Tuesday, 9 October 2012

"The art of the sandwich"

is apparently a book title - not that I have read the book.
Someone I know was talking about making cut lunches for school and the perennial problem of what to put in the sandwiches.
I remember school lunches and the sandwiches. My mother would stand there and say, "Vegemite (Marmite is the British equivalent), cheese or peanut paste?" (It was peanut paste back then, now it is "peanut butter".)  There were only ever the three choices and sometimes we were not even given that choice. A sandwich would appear in our lunch box and it would be Vegemite.
When that happened I suspect there was no cheese or peanut paste to be had - or Mum was simply not in a mood to ask us what we wanted. 
There would be two biscuits or a "little cake" and a piece of fruit. Our lunches never varied from that. They were simple. They were quick to make. They were cheap. Those things mattered. We ate the same thing all the way through primary school unless we went home to lunch.
We went home to lunch if my maternal grandmother was staying with us in one of the rural areas my parents taught in. She would provide a hot meal in the middle of the day. It gave her something to do while we were at school. Ungrateful children that we were we resented having to sit there and eat a hot meal when we could have been doing other things.
When we reached secondary school, before boarding school, we were expected to get our own lunch. As we always lived next door to the school we would go home and make ourselves a sandwich.
The fillings became more interesting then. Mum was not around to supervise the art of sandwich construction. My brother and I would make ourselves cheese sandwiches but add layers of tomato, lettuce, cucumber, grated carrot and celery. In winter we would sometimes boil an egg and have hot egg sandwiches with plenty of salt and pepper. We had to be careful about how much butter we used because buying it usually meant a journey in the car but nobody was worried about cholesterol. We had never heard of cholesterol. Like everyone else we kept hens because, without them, we would not have had eggs in rural areas.
Mum would put some things off limits. They were for the evening meal.  I don't think we ever dared to touch them. Raiding the biscuit tin was off limits too. Mum left the day's supply on the kitchen bench - if she remembered. Somehow she always remembered the fruit but sometimes forgot the biscuits.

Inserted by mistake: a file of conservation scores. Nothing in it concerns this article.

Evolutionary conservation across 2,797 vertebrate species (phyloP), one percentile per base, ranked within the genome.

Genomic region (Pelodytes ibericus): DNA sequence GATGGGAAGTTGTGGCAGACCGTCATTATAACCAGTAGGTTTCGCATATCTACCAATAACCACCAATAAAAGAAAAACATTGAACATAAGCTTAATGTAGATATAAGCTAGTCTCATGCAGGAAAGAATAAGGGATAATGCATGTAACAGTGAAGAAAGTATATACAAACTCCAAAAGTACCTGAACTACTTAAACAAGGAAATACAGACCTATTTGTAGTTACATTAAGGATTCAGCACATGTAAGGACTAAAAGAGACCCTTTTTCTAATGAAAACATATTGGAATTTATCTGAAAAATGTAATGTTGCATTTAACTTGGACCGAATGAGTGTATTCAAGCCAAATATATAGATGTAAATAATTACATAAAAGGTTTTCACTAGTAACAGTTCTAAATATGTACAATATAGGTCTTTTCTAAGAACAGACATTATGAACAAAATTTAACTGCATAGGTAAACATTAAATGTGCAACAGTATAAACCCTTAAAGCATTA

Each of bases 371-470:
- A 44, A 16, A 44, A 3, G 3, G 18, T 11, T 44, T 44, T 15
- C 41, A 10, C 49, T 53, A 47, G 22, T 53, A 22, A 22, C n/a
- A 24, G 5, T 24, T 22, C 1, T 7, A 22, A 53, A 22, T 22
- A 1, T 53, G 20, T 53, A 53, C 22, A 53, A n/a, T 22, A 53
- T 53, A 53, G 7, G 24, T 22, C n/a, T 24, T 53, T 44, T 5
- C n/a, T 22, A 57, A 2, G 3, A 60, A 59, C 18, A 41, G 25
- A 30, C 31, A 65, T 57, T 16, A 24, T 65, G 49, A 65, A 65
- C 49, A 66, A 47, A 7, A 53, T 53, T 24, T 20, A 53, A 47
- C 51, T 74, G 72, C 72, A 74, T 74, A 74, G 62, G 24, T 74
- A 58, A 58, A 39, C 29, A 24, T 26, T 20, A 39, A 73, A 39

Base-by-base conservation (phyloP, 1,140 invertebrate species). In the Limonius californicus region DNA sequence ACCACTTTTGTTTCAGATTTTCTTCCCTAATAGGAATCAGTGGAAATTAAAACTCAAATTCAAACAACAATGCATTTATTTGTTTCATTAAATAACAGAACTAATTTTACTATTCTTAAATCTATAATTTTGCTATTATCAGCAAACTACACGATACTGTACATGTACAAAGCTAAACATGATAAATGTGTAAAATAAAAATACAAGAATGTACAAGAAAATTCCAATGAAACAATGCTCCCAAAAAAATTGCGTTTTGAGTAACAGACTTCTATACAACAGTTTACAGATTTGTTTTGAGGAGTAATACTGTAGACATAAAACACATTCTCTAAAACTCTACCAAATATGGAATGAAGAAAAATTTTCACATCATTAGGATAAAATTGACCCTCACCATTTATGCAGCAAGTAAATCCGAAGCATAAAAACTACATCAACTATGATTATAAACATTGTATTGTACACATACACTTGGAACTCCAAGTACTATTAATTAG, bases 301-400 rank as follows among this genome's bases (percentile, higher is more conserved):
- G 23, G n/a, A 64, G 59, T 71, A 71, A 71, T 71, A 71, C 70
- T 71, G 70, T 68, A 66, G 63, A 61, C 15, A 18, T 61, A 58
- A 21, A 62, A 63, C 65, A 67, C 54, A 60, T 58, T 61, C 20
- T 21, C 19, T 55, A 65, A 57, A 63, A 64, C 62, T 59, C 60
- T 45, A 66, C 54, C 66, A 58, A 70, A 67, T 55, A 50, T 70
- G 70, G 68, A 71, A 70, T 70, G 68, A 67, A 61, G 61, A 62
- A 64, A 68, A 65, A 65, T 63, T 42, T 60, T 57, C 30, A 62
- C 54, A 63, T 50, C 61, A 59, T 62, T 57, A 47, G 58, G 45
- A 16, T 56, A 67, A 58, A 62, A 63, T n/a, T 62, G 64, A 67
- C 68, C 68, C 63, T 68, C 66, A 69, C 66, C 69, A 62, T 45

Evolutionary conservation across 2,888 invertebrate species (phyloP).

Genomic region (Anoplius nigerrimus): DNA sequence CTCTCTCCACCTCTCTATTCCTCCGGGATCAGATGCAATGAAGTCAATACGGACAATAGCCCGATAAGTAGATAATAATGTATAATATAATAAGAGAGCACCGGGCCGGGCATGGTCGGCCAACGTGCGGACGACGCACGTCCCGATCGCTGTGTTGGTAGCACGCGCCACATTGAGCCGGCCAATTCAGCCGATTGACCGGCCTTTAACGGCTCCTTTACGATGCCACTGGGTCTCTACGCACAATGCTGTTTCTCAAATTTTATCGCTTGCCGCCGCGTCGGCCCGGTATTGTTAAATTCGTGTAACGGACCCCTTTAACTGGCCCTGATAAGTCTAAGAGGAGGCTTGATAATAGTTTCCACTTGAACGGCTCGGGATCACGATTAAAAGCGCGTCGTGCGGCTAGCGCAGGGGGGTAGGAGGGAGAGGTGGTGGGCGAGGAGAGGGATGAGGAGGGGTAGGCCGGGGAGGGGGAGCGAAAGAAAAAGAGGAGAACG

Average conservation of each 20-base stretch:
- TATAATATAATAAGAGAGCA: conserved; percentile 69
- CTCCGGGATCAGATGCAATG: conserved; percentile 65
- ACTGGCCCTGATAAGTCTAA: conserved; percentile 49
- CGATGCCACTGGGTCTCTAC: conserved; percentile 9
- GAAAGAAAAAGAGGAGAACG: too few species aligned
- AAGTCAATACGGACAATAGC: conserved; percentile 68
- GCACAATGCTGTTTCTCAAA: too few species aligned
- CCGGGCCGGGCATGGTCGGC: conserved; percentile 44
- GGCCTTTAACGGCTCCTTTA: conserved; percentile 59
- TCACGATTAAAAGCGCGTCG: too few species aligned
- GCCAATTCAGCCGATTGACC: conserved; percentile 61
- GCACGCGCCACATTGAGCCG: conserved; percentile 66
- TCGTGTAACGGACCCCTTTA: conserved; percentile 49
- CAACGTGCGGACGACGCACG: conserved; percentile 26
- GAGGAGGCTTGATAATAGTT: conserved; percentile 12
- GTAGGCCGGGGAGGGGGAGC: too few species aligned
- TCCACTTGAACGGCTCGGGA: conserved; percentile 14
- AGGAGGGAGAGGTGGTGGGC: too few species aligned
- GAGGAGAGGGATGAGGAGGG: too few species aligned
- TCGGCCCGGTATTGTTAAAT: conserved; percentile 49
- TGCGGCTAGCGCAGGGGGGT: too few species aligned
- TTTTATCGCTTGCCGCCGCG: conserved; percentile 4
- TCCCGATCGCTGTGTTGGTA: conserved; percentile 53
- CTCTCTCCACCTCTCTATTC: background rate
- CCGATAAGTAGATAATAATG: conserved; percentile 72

Very occasionally we made honey sandwiches, something we had never been allowed to have in primary school. Jam was almost unknown in our family but there was usually someone on a local farm who kept bees so there would be honey. We could get away with it if we did not use too much - and the bread had to be fresh for a honey sandwich.
We ate because we were active. We were hungry because we were active. We did not expect food to be exciting or different. The only problem we had was deciding between Vegemite, cheese or peanut paste. It was usually Vegemite.


jeanfromcornwall said...

When I was small the bread was the food and the filling was just something to jazz it up a bit. Now it seems to be all about the filling. I rather suspect that the best way to make a sandwich is somewhere in between the two attitudes!

catdownunder said...

Perhaps it has something to do with the quality of some of the bread now available - the $2 loaf (which we import from the USA!)that has, as far as I can tell, almost no food value. Not sure why we do it because I am sure the Americans must produce good bread too - and we can. (I make ours because my father believes bread is food and not merely something on which food is put. How right you are!)

Frances said...

Cat: I notice on a popular parenting website that "making one's own school lunch" is listed as an appropriate chore for 7 year olds. I wonder if you have an opinion on this?

catdownunder said...

Not unsupervised Frances.
If there was time I would like to see a 7yr old child (and even younger) participate in the process - help choose appropriate food and so on but if anything needed a sharp knife or the use of something dangerous (e.g. boiling water for an egg)then an adult needs to do it.
I think children should participate in kitchen activities - but at age appropriate levels. They are much more likely to want to eat what the have helped to prepare. Trouble is when both parents work there often isn't much time for such activities. What do you think?

Frances said...

I think that it must be good for the growth of a child's body and spirit to feel nurtured and nourished by parents. There are plenty of other chores that a 7 yr old can do - help sort the washing, set the table, feed the dog, sweep the floor, take out the rubbish, get own breakfast (and learn simple cooking), etc. But, I would have parents prepare main meals, particularly lunch away from home, check grooming, read a bedtime story and tuck him/her in, that to my mind would allow a child to feel fundamentally cared for.
Even "privileged" children now are often quite deprived, because of their very busy parents, of what is to my mind very basic, simple nurturing. Opening up a lunch that Mum has prepared, even if it's only a vegemite sandwich, must convey to the child some level of interest or concern, surely?